Divergence Between Informant and Archival Measures of the Environment: Real Differences, Artifact, or Perceptual Error?
Management and International Business
Although organizational environments are a central concern for researchers in organization theory and strategy, many researchers report that informant assessments and archival measures of the environment do not converge. This study investigates whether the observed divergence can be attributed to perceptual error, to real differences in constructive definitions, to differences between a firm's environment and an aggregate industry environment, or simply to methodological artifacts. Results show that environmental uncertainty and environmental variation are distinct multidimensional constructs even when only informant measures from the same respondents are considered, and that organizational level mediating filters are more strongly related to informant measures of environmental variation than to environmental uncertainty. However, the effects of individual level filters on environmental variation do not decrease after controlling for organizational level filters. We conclude that, although there are some real differences between informant and archival measures of the environment, the possibility of perceptual bias cannot be ruled out. (c) 2005 Elsevier Inc. All rights reserved.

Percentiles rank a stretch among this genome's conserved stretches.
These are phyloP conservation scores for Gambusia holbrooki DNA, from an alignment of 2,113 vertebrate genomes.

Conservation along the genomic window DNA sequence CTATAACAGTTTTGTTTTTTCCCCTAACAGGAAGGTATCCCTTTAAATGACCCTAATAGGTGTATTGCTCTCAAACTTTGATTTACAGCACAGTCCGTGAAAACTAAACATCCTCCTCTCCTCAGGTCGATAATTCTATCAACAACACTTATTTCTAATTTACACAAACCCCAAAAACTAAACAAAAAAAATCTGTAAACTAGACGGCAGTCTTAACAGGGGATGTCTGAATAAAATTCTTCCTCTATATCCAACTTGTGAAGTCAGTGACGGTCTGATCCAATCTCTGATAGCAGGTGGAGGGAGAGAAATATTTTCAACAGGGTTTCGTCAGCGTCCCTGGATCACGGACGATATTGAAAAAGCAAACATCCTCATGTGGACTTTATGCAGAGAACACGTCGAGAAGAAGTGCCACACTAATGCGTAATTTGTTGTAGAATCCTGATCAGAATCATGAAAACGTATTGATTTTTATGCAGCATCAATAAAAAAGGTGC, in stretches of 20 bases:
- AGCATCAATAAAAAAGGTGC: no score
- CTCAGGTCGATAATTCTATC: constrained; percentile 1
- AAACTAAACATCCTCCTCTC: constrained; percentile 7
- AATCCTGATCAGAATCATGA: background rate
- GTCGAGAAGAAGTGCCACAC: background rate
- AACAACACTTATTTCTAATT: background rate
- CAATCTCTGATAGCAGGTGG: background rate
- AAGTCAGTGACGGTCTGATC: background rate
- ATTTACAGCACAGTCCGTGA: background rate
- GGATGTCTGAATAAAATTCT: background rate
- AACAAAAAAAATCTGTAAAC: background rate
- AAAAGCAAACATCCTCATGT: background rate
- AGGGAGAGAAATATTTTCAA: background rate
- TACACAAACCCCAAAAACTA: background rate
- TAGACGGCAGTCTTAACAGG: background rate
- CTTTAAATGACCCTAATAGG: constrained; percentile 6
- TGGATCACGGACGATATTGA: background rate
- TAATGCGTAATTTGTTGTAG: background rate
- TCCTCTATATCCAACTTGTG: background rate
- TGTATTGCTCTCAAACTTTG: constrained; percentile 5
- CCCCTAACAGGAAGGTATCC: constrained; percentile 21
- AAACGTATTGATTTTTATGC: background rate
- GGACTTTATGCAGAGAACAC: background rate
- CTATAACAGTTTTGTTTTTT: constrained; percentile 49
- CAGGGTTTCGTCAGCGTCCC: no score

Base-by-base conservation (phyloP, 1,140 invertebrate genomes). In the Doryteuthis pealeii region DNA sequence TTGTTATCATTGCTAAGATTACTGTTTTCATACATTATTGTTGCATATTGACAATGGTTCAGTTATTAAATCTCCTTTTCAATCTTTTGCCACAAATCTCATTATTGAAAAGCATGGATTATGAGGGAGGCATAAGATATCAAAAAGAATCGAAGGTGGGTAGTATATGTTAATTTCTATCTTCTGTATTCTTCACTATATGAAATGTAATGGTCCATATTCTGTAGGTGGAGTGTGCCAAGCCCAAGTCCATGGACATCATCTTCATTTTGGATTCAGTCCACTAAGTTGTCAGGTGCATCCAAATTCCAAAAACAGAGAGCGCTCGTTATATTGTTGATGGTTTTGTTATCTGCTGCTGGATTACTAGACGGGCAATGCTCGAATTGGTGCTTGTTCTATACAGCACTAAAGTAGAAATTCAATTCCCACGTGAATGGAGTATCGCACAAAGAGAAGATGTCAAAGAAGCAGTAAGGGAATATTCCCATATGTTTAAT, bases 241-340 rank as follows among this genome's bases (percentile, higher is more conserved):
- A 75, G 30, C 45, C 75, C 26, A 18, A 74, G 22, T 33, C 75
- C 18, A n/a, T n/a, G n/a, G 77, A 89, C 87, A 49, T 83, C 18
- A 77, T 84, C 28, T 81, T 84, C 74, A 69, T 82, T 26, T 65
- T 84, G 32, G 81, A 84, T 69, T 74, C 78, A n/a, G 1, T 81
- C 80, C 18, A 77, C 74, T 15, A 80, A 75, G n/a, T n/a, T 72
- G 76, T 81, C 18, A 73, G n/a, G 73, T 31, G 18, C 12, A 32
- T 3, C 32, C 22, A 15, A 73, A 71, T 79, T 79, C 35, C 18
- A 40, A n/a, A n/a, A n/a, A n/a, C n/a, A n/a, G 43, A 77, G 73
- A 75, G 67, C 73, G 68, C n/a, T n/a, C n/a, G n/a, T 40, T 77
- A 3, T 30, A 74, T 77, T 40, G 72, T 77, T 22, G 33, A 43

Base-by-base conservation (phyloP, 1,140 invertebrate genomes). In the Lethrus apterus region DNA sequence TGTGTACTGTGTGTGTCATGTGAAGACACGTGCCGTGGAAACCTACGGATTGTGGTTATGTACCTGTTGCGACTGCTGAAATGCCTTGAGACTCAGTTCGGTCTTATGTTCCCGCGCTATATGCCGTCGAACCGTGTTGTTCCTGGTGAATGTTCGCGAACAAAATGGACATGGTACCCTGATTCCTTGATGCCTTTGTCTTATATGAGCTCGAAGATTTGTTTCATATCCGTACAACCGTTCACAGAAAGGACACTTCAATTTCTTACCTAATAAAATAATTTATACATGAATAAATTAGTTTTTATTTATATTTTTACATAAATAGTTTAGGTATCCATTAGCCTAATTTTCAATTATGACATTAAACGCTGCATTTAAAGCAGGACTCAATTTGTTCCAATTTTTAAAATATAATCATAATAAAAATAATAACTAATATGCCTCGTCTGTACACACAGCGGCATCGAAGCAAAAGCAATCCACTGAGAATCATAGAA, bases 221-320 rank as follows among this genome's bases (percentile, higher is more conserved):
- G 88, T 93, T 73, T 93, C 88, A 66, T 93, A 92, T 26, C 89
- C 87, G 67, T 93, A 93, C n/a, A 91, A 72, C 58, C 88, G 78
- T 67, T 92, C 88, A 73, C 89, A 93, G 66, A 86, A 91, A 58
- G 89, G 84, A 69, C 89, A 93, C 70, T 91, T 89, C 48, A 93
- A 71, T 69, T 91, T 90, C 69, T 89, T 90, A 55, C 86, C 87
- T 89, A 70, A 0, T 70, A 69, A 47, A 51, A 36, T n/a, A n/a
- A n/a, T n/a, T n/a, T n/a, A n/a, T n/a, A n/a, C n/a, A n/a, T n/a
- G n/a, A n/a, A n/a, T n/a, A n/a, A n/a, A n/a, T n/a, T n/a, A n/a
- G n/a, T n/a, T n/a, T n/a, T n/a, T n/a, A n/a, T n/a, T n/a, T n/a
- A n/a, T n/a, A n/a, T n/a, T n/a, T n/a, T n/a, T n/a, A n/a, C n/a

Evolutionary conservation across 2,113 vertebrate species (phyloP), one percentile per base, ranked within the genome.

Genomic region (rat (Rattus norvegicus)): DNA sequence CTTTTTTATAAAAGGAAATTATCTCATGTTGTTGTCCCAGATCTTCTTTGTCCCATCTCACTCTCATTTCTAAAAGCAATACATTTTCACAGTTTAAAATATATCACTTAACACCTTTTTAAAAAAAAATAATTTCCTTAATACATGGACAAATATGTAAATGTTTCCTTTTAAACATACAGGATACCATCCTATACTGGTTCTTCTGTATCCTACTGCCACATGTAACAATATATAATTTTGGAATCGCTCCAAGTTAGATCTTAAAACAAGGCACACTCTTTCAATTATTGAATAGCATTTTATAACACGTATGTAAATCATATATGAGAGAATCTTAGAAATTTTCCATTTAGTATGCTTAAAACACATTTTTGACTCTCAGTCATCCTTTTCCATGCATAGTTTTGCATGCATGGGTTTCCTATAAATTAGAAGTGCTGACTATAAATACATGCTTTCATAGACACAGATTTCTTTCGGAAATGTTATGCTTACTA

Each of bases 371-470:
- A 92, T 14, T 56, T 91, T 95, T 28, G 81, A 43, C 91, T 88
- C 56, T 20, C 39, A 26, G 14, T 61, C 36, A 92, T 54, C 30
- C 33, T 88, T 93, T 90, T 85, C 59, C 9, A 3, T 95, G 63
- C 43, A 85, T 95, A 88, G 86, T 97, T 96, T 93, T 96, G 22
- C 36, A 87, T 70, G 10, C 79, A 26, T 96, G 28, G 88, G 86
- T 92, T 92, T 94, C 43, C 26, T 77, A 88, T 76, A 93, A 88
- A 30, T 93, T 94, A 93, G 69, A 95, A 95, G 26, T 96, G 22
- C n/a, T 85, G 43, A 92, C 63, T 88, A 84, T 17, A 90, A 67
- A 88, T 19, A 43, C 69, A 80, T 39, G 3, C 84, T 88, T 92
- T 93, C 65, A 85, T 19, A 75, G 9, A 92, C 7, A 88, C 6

Journal of Business Research
Doty, D. H.,
Wheatley, K. K.,
Sutcliffe, K. M.
(2006). Divergence Between Informant and Archival Measures of the Environment: Real Differences, Artifact, or Perceptual Error?. Journal of Business Research, 59(2), 268-277.
Available at: https://aquila.usm.edu/fac_pubs/2496